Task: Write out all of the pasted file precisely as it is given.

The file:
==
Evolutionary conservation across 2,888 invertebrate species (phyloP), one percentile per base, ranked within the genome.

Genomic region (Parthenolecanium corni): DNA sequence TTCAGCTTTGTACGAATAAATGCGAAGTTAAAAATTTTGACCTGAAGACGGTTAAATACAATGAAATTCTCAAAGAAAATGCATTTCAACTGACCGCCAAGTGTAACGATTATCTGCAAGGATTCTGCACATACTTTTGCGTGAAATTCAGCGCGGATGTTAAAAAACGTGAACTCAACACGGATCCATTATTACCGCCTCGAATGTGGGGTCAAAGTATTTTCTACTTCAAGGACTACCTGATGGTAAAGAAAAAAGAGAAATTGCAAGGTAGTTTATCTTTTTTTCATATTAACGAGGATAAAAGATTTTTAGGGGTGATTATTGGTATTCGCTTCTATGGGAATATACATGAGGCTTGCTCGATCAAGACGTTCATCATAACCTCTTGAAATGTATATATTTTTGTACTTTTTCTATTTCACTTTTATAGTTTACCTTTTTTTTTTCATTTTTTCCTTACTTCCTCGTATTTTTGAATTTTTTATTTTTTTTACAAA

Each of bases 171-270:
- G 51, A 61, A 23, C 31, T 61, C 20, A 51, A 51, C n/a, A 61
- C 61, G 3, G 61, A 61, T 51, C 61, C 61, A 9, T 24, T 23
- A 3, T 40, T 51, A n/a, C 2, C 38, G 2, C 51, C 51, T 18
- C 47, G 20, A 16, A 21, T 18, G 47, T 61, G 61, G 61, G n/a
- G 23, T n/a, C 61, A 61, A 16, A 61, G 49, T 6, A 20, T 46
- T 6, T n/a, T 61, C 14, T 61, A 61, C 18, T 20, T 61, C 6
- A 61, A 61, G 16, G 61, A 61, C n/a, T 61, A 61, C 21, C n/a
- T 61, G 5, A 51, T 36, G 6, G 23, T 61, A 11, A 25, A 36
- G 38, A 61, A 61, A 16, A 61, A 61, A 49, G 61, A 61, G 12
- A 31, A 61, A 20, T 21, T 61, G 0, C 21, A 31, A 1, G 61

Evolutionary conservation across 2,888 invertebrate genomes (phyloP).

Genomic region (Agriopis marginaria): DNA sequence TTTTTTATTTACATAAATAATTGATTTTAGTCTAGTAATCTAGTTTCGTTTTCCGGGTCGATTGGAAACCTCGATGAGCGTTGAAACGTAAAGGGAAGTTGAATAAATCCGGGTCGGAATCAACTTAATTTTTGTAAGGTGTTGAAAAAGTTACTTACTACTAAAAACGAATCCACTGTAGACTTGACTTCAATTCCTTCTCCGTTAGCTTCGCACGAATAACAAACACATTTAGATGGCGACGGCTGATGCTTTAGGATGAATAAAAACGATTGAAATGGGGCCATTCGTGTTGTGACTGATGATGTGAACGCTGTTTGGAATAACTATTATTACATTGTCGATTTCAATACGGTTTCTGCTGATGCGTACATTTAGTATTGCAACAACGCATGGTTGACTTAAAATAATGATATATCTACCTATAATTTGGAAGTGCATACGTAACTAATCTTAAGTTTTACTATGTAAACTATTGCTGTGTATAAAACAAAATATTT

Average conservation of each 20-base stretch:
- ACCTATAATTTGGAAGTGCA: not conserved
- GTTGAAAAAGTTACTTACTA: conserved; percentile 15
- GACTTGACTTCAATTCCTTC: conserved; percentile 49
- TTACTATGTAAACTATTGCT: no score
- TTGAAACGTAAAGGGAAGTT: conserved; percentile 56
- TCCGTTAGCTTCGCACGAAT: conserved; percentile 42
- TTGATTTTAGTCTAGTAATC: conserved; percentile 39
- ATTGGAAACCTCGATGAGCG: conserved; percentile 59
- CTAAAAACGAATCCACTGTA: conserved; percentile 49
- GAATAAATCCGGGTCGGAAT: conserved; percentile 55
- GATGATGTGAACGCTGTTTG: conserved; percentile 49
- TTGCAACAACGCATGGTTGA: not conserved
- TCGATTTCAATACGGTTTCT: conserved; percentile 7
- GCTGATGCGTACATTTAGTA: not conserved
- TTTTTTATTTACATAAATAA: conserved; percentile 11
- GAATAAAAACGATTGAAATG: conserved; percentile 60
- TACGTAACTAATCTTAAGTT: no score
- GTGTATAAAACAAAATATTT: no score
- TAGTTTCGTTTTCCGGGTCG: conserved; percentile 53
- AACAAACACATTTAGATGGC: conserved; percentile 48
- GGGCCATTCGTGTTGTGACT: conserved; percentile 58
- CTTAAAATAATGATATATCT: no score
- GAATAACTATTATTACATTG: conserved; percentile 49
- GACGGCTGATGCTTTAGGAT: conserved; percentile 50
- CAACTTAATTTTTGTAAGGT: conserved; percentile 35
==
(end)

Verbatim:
Evolutionary conservation across 2,888 invertebrate species (phyloP), one percentile per base, ranked within the genome.

Genomic region (Parthenolecanium corni): DNA sequence TTCAGCTTTGTACGAATAAATGCGAAGTTAAAAATTTTGACCTGAAGACGGTTAAATACAATGAAATTCTCAAAGAAAATGCATTTCAACTGACCGCCAAGTGTAACGATTATCTGCAAGGATTCTGCACATACTTTTGCGTGAAATTCAGCGCGGATGTTAAAAAACGTGAACTCAACACGGATCCATTATTACCGCCTCGAATGTGGGGTCAAAGTATTTTCTACTTCAAGGACTACCTGATGGTAAAGAAAAAAGAGAAATTGCAAGGTAGTTTATCTTTTTTTCATATTAACGAGGATAAAAGATTTTTAGGGGTGATTATTGGTATTCGCTTCTATGGGAATATACATGAGGCTTGCTCGATCAAGACGTTCATCATAACCTCTTGAAATGTATATATTTTTGTACTTTTTCTATTTCACTTTTATAGTTTACCTTTTTTTTTTCATTTTTTCCTTACTTCCTCGTATTTTTGAATTTTTTATTTTTTTTACAAA

Each of bases 171-270:
- G 51, A 61, A 23, C 31, T 61, C 20, A 51, A 51, C n/a, A 61
- C 61, G 3, G 61, A 61, T 51, C 61, C 61, A 9, T 24, T 23
- A 3, T 40, T 51, A n/a, C 2, C 38, G 2, C 51, C 51, T 18
- C 47, G 20, A 16, A 21, T 18, G 47, T 61, G 61, G 61, G n/a
- G 23, T n/a, C 61, A 61, A 16, A 61, G 49, T 6, A 20, T 46
- T 6, T n/a, T 61, C 14, T 61, A 61, C 18, T 20, T 61, C 6
- A 61, A 61, G 16, G 61, A 61, C n/a, T 61, A 61, C 21, C n/a
- T 61, G 5, A 51, T 36, G 6, G 23, T 61, A 11, A 25, A 36
- G 38, A 61, A 61, A 16, A 61, A 61, A 49, G 61, A 61, G 12
- A 31, A 61, A 20, T 21, T 61, G 0, C 21, A 31, A 1, G 61

Evolutionary conservation across 2,888 invertebrate genomes (phyloP).

Genomic region (Agriopis marginaria): DNA sequence TTTTTTATTTACATAAATAATTGATTTTAGTCTAGTAATCTAGTTTCGTTTTCCGGGTCGATTGGAAACCTCGATGAGCGTTGAAACGTAAAGGGAAGTTGAATAAATCCGGGTCGGAATCAACTTAATTTTTGTAAGGTGTTGAAAAAGTTACTTACTACTAAAAACGAATCCACTGTAGACTTGACTTCAATTCCTTCTCCGTTAGCTTCGCACGAATAACAAACACATTTAGATGGCGACGGCTGATGCTTTAGGATGAATAAAAACGATTGAAATGGGGCCATTCGTGTTGTGACTGATGATGTGAACGCTGTTTGGAATAACTATTATTACATTGTCGATTTCAATACGGTTTCTGCTGATGCGTACATTTAGTATTGCAACAACGCATGGTTGACTTAAAATAATGATATATCTACCTATAATTTGGAAGTGCATACGTAACTAATCTTAAGTTTTACTATGTAAACTATTGCTGTGTATAAAACAAAATATTT

Average conservation of each 20-base stretch:
- ACCTATAATTTGGAAGTGCA: not conserved
- GTTGAAAAAGTTACTTACTA: conserved; percentile 15
- GACTTGACTTCAATTCCTTC: conserved; percentile 49
- TTACTATGTAAACTATTGCT: no score
- TTGAAACGTAAAGGGAAGTT: conserved; percentile 56
- TCCGTTAGCTTCGCACGAAT: conserved; percentile 42
- TTGATTTTAGTCTAGTAATC: conserved; percentile 39
- ATTGGAAACCTCGATGAGCG: conserved; percentile 59
- CTAAAAACGAATCCACTGTA: conserved; percentile 49
- GAATAAATCCGGGTCGGAAT: conserved; percentile 55
- GATGATGTGAACGCTGTTTG: conserved; percentile 49
- TTGCAACAACGCATGGTTGA: not conserved
- TCGATTTCAATACGGTTTCT: conserved; percentile 7
- GCTGATGCGTACATTTAGTA: not conserved
- TTTTTTATTTACATAAATAA: conserved; percentile 11
- GAATAAAAACGATTGAAATG: conserved; percentile 60
- TACGTAACTAATCTTAAGTT: no score
- GTGTATAAAACAAAATATTT: no score
- TAGTTTCGTTTTCCGGGTCG: conserved; percentile 53
- AACAAACACATTTAGATGGC: conserved; percentile 48
- GGGCCATTCGTGTTGTGACT: conserved; percentile 58
- CTTAAAATAATGATATATCT: no score
- GAATAACTATTATTACATTG: conserved; percentile 49
- GACGGCTGATGCTTTAGGAT: conserved; percentile 50
- CAACTTAATTTTTGTAAGGT: conserved; percentile 35